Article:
Magnesium is one of the important factors that corals in the reef tank need. As the level of magnesium in ocean water is high, the presence of magnesium in the aquarium gives the coral a home-like state. But sudden increases in magnesium can be dangerous for some other aquatic animals. Thus it is necessary to know how to lower magnesium in reef tanks.
You can get the level down in a natural way and a chemical. In the natural process, you change 25% of the tank water. Do it once a week until you get the desired level.
In the chemical method, you use a chemical reactor. It has calcium hydroxide which reacts with magnesium and forms particles that can be filtered out. This method has some side effects that will be described in the process of using it later in the post.
In this post, you will get all the processes described step by step. Also, you will get to know all the side effects and consequences of ways of lowering the level of magnesium.
2 Ways To Lower The Level Of Magnesium In Your Reef Tank
The level of magnesium is a tricky business when it comes to balancing the level of magnesium. There are basically two approaches to bringing down the level of magnesium in the tank. One is a natural way and the other is the chemical approach.
The natural way is more convenient as it doesn’t have many side effects. The chemical approach is not recommended unless it is of utmost necessity. Both of the approaches are described in detail below.
1. Natural Way: Water Change
Change of water is one of the most effective ways to balance the level of magnesium in the aquarium. When you introduce new water to the tank it creates the balance you need.
But you can’t just randomly throw it away from the tank. The required steps are described below.
Step 1: Check The Level
First, you will need to check the level of magnesium. For this, you will find several kits in the market.
Once you have the kit measure the level of magnesium. It is healthy to have 1400 ppm. But if the level is 1500+ ppm then you will need to take further steps. It is wise to take steps to balance the level of magnesium if the kit shows 1460 ppm.
Step 2: Change The Water
After determining the level of water it is time to change the water. There are two points you will need to consider.
The first one is that you cannot change more than 25% water at a time. This will imbalance the other components of water. And the aquatic lives in the aquarium will have to restart the adaptation process. Every two weeks change 25% of the tank water. And continue doing it until the level is balanced.
The other point is checking the level of magnesium in the new water. Before you add 25% water check the level of magnesium in the water. It is best if the level is 0 ppm. This will balance the level more easily.
You can also use distilled water. As they are purified to balance chemicals in almost perfect amounts.
Step 3: Keeping Tracks
Just changing the water doesn’t mean the level of magnesium will go down. You will still need to keep track. Check the level every other day.
Several factors can increase the level of magnesium. Thus before introducing any external food or fertilizer in the meantime, check the components. If they have magnesium in them then they need to be introduced cautiously.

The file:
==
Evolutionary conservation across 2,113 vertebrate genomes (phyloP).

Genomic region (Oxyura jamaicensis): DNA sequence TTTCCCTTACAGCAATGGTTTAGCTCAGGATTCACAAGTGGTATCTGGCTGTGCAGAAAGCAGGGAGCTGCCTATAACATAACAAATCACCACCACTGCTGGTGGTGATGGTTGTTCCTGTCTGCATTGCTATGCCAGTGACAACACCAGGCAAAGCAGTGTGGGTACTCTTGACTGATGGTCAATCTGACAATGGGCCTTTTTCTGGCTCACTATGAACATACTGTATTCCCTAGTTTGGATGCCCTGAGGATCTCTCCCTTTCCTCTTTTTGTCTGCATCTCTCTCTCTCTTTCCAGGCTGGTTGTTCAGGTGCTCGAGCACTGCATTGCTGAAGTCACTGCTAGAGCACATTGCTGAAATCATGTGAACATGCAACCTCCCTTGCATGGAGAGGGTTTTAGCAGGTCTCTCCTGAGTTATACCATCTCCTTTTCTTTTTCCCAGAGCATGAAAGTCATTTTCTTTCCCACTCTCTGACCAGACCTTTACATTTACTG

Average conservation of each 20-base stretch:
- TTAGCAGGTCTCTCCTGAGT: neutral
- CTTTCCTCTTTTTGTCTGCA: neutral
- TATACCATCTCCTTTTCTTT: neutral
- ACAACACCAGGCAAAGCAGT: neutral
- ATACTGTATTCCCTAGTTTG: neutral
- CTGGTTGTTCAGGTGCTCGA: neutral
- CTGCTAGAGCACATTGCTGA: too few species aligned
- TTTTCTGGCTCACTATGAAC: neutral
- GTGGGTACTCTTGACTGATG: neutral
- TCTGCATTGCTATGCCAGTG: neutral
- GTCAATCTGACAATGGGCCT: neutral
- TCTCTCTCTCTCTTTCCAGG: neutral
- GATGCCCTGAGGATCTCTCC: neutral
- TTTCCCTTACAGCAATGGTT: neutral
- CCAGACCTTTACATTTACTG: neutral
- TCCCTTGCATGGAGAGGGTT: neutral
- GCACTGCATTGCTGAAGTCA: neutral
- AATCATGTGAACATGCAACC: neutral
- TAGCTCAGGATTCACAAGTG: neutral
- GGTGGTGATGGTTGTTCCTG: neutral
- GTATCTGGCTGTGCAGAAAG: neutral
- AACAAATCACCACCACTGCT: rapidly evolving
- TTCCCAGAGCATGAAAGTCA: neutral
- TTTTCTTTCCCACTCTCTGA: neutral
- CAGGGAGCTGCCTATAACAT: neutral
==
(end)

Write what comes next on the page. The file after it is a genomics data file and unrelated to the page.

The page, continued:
Repeat steps 1, 2, and 3 until the level of magnesium gets lower than 1400 ppm or the desired amount. With these procedures, you might need a longer time to adjust the level but it will be worth the wait.
2. Chemical Removal: Using Calcium Hydroxide
Not every time there is time to take the natural approach of water change to balance the level of magnesium. The level of magnesium is sensitive especially when the aquarium has varieties of coral. They can be sensitive to higher levels of magnesium, so you will have to take fast action.
In the chemical removal process, calcium hydroxide is used to accumulate magnesium into particles. Before the process, you also need to have a kit to test calcium and alkalinity.
It only has five steps.
Step 1: Check The Level Of Magnesium
Before putting the water through the chemical reactor, it is important to test the level of magnesium. If the level of magnesium is above 1400 ppm only then use the chemical removal process.
If the level of magnesium is about 1000 ppm and uses a chemical removal process, then there’s a chance that the level will fall very low and create a deficiency.
Step 2: Check The Level Of Calcium And Alkalinity
During this process the level of calcium increases in the water. As a result, if any aquatic animal is sensitive to the level of calcium it can be harmed by the level.
If the level is above 500 ppm then the procedure can be risky. Also, make sure not to use any calcium supplements before the procedure. This will increase the level of calcium to a dangerous scale.
The same goes for the level of alkalinity. In this process the calcium and the alkalinity of the water increase. You need to ensure that the level of alkalinity is between 7 to 10 dKH.
Step 3: Run The Water Through The Reactor
After testing the level of magnesium, calcium, and alkalinity it is time to run the water through the reactor. In the reactor, there will be calcium hydroxide. When the water passes through the reactor the magnesium in the water does a chemical reaction.
In the chemical reaction, the calcium is replaced by magnesium and produces magnesium hydroxide. They form particle-like bonds and can be removed by filtering. But in this process, the calcium will be left in the water. Thus it is said that the process will increase the level of calcium in the water.
Step 4: Filter Out The Magnesium Hydroxide